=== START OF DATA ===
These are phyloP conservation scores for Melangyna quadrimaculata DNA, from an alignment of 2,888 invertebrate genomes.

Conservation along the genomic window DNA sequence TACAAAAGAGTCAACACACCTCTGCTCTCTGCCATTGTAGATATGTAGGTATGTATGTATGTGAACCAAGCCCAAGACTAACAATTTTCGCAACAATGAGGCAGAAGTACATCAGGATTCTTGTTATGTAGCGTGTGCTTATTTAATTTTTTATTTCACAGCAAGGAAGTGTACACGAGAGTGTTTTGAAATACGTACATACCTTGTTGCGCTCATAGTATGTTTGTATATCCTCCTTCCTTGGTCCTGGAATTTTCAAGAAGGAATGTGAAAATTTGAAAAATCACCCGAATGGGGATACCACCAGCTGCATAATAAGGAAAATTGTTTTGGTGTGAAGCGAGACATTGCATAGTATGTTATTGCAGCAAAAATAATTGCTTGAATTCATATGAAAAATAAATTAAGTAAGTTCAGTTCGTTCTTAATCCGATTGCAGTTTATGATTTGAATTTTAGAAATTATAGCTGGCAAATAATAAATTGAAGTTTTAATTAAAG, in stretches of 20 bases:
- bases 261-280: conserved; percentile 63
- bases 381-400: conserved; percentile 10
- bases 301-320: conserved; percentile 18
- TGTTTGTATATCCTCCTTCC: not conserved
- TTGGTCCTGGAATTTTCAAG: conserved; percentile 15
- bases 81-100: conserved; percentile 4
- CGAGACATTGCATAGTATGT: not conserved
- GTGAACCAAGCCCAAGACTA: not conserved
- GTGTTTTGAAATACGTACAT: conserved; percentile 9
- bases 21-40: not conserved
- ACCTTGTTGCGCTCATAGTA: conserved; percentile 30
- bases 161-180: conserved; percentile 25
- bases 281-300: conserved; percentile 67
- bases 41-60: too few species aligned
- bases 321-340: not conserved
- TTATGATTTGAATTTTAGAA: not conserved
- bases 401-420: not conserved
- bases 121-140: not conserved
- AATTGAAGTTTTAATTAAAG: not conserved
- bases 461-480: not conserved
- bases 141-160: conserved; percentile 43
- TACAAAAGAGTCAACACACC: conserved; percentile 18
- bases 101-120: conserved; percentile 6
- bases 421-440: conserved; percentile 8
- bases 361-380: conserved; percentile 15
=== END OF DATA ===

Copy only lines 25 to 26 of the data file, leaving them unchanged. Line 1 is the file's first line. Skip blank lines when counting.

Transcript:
- bases 101-120: conserved; percentile 6
- bases 421-440: conserved; percentile 8